Published on Webdiary - Founded and Inspired by Margo Kingston (/cms)

Comment moderation

By David Roffey
Created 20/06/2006 - 17:10

Moderation is a difficult balance. Some think we should do less of it, others more - at least in terms of letting through less smart-ass wisecracks at the expense of other commenters. Frankly, a quick look at any unmoderated site (example at (semi-)random here [1]) tells you that if you instantly publish every comment you get, smart-ass wisecracks is what dominates. We've been having this debate on this site and its predecessors for nearly six years now - though more intensely since the move from e-mail to a comment management system in 2004, and we're still on the side that says we'd rather stop altogether than stop moderating comments.

In practice, I lean more towards James Govett's view [1] that it is important to the quality and information-content of the debate that contributors feel safe from unreasonable attack, and that the balance of the site has (once again) moved too far away from this.

So, we will be tightening up. Given the need to keep workload down while operating with only part-time volunteer editors, one part of this will be a reduced tolerance for editing comments that need significant work before publication. In particular, any comment that contains anywhere within it any commentary - explicit or implied - on the intelligence or honesty of another Webdiarist, will simply not be published. Following specific complaints, comments that refer to other Webdiarists by nickname or any other name than that which they use themselves will also not be published. Notwithstanding our preference against removing published material, we will also remove anything that slips through that is reasonably complained about by the target of a comment. Complaints can be made either through a not-for-publication comment (write NFP in the comment title), or via the "Contact Us [1]" page in the menu on the left of this screen.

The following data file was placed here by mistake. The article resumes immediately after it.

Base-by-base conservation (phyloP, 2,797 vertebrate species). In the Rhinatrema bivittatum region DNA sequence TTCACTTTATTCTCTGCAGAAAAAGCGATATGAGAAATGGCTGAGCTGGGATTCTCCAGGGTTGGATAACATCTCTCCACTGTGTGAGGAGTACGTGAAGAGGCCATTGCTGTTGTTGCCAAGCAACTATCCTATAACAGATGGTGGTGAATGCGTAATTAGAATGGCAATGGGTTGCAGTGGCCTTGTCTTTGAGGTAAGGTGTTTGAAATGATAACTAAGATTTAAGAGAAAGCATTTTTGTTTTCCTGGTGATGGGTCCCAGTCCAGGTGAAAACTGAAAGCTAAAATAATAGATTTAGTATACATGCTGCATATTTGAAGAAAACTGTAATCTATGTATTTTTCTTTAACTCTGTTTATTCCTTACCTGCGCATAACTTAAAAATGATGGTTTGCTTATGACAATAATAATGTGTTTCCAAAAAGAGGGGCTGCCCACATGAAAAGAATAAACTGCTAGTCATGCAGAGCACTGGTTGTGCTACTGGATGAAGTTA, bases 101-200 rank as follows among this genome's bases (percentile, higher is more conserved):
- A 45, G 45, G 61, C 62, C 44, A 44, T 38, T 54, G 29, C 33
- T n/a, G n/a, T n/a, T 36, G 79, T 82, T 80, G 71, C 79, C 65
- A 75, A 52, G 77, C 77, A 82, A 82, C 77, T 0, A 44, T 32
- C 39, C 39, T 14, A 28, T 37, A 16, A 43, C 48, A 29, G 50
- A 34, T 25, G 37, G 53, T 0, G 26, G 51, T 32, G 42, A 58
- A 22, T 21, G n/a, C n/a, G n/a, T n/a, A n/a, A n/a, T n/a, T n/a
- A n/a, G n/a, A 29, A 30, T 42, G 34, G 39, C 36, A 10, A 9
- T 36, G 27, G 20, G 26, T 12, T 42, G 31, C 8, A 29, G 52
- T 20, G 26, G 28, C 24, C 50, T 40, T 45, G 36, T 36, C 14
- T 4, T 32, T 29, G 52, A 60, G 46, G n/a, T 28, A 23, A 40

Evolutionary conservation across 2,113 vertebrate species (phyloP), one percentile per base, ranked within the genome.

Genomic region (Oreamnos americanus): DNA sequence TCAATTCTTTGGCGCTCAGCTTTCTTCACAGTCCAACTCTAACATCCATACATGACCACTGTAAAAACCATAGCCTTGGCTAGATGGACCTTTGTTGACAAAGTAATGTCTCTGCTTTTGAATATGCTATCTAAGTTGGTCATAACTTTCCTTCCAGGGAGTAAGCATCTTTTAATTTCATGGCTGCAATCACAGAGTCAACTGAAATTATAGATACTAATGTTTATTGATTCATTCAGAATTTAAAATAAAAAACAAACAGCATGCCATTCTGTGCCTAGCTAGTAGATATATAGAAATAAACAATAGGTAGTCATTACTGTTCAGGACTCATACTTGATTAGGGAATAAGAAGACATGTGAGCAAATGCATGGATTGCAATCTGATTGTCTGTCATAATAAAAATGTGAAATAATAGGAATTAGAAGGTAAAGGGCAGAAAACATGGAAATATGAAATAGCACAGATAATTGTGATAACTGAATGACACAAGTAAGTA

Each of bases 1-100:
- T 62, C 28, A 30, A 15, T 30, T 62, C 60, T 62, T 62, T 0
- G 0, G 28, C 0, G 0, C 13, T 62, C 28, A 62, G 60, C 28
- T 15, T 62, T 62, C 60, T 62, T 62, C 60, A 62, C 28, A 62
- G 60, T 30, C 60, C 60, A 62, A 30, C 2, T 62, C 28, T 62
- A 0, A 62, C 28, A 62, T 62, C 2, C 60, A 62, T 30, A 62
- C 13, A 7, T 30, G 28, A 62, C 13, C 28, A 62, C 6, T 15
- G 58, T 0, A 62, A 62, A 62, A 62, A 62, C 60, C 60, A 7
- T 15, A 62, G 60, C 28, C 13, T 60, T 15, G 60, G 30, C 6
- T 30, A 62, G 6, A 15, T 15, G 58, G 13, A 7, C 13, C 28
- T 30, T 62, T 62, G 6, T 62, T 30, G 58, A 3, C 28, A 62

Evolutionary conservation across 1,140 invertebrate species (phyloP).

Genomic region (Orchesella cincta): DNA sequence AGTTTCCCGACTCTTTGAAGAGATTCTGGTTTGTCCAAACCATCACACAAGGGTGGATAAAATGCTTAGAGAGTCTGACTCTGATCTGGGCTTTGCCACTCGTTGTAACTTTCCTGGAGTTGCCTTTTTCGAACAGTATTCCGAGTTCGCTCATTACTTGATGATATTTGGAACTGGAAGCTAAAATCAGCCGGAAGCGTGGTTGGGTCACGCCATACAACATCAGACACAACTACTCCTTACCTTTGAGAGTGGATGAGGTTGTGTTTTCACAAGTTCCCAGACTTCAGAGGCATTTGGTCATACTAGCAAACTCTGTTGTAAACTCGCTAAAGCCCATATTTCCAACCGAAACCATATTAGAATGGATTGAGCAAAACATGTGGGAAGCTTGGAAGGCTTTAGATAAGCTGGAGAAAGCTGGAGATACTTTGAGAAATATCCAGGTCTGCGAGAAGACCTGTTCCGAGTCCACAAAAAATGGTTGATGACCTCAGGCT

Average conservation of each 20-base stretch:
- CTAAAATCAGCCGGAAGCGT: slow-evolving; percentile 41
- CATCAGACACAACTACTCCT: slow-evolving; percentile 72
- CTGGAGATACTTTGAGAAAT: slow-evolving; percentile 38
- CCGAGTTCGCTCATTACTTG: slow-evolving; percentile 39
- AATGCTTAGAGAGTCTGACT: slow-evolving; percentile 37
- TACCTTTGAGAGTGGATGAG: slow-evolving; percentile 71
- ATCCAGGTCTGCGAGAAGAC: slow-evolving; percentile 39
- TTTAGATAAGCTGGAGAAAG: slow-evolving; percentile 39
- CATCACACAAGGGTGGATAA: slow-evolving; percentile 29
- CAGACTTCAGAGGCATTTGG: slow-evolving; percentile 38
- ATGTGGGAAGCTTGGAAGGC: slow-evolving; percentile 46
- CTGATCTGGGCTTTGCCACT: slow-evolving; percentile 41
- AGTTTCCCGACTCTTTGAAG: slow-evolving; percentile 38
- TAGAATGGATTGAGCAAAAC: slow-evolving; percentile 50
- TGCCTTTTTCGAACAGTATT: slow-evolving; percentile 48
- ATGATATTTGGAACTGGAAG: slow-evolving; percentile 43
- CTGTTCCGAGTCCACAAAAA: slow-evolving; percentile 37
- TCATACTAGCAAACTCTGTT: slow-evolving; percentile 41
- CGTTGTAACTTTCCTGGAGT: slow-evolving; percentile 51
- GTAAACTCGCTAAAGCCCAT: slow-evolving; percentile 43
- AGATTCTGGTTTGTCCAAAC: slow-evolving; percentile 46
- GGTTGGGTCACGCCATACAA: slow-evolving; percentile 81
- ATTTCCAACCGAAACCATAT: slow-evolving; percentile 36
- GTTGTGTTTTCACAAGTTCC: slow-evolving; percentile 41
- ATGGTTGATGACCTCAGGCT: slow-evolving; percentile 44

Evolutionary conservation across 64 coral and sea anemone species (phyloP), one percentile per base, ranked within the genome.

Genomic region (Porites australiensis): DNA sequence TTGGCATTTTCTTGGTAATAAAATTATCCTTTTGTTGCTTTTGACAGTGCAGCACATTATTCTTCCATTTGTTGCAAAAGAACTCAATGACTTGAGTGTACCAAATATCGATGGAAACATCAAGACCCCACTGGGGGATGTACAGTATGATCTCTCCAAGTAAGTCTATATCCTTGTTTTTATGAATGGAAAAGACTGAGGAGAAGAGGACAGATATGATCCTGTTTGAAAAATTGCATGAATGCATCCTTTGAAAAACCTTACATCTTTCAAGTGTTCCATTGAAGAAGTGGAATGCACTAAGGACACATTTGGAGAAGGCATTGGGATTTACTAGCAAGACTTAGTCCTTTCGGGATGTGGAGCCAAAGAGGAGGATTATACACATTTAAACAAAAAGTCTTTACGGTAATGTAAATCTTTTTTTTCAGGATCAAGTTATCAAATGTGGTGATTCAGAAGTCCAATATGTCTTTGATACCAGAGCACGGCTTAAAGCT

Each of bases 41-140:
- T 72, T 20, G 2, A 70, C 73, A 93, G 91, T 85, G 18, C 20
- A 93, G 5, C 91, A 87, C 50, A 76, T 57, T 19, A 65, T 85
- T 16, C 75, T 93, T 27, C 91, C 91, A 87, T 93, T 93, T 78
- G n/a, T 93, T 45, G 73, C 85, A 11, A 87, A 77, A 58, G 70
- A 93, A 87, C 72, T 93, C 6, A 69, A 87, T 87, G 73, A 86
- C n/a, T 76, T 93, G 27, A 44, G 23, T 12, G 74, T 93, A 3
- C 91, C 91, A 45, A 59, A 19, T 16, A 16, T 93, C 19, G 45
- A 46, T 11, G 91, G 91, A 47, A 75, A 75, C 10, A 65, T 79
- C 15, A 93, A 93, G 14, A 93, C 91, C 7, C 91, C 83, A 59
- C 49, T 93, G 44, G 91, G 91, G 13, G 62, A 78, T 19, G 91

A further point on moderation and workload: some of you write stream-of-consciousness stuff that needs a spell-check and extensive repunctuation to make it comprehensible to others: from here on, if it's too much work, we simply don't publish it.

Finally (for now), I think it also time to re-instate the old "no more than five comments per day from the same person" rule, that at least suggests to our more prolific posters that they think about whether what they are about to write is the most important contribution they want to make today ...

For more detail, see the Editorial Policy [1] and How to Comment [1] entries in the menu on the left.

Source URL: